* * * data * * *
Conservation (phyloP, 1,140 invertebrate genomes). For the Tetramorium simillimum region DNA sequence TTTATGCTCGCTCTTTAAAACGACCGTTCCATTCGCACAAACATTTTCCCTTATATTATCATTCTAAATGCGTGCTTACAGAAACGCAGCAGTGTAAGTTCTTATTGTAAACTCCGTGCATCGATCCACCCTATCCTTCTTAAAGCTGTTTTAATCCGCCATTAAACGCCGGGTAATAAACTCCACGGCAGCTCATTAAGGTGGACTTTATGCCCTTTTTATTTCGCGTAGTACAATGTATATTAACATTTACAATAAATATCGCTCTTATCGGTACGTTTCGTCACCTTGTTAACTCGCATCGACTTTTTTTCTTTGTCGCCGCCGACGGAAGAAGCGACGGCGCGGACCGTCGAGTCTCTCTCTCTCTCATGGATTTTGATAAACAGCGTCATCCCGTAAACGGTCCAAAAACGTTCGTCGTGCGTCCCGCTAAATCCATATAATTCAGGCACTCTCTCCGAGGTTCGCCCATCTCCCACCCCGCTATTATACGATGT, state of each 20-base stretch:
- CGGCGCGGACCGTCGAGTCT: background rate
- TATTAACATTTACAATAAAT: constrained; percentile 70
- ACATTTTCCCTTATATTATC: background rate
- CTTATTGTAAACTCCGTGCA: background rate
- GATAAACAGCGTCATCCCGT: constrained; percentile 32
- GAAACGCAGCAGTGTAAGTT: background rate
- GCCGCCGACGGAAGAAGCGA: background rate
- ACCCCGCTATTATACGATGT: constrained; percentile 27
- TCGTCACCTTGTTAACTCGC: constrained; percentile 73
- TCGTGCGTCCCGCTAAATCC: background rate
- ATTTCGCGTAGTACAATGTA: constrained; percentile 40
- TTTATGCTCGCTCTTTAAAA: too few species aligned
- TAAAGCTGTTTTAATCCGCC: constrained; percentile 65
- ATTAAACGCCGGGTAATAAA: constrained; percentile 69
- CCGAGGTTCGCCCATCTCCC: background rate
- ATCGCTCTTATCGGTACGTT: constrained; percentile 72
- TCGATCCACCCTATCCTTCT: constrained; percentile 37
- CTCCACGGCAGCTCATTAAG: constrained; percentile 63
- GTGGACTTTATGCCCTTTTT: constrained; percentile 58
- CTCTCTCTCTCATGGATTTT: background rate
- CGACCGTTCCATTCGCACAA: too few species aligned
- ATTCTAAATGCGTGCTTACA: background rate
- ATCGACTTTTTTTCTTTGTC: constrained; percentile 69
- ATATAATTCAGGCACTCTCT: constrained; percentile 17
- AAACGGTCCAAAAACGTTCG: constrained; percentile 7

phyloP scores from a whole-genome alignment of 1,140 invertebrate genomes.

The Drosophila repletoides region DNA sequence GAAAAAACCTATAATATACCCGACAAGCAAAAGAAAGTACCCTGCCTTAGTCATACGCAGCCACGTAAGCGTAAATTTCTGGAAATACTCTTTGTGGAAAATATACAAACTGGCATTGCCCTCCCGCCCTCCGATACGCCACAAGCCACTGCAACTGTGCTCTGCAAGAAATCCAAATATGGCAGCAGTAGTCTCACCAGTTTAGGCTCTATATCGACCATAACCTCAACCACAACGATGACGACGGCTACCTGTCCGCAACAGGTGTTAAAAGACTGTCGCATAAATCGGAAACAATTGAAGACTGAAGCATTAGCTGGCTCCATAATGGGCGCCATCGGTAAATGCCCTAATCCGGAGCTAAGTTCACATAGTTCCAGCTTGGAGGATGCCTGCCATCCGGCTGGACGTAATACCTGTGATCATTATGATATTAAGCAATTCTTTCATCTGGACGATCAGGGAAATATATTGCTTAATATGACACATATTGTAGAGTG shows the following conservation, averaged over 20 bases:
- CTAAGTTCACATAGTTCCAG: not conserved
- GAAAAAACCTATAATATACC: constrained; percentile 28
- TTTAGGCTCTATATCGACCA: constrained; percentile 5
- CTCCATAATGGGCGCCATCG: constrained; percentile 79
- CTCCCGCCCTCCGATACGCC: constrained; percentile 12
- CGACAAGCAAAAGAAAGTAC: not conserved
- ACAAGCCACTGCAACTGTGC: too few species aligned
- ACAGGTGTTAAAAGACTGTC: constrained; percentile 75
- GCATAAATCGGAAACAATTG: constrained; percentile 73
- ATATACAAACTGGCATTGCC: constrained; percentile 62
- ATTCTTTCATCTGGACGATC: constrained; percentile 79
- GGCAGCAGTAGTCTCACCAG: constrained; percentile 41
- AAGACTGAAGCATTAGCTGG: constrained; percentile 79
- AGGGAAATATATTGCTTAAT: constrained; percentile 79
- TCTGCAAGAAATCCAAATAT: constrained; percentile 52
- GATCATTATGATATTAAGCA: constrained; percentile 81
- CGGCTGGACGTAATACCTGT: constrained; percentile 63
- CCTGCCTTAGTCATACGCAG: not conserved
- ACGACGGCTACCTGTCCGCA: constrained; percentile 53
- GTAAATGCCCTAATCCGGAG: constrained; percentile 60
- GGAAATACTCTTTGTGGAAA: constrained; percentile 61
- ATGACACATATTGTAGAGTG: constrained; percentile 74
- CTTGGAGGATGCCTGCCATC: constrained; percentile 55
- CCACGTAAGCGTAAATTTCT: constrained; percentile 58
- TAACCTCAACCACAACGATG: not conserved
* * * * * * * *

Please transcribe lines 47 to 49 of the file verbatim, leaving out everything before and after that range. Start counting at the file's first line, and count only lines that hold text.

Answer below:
- ACGACGGCTACCTGTCCGCA: constrained; percentile 53
- GTAAATGCCCTAATCCGGAG: constrained; percentile 60
- GGAAATACTCTTTGTGGAAA: constrained; percentile 61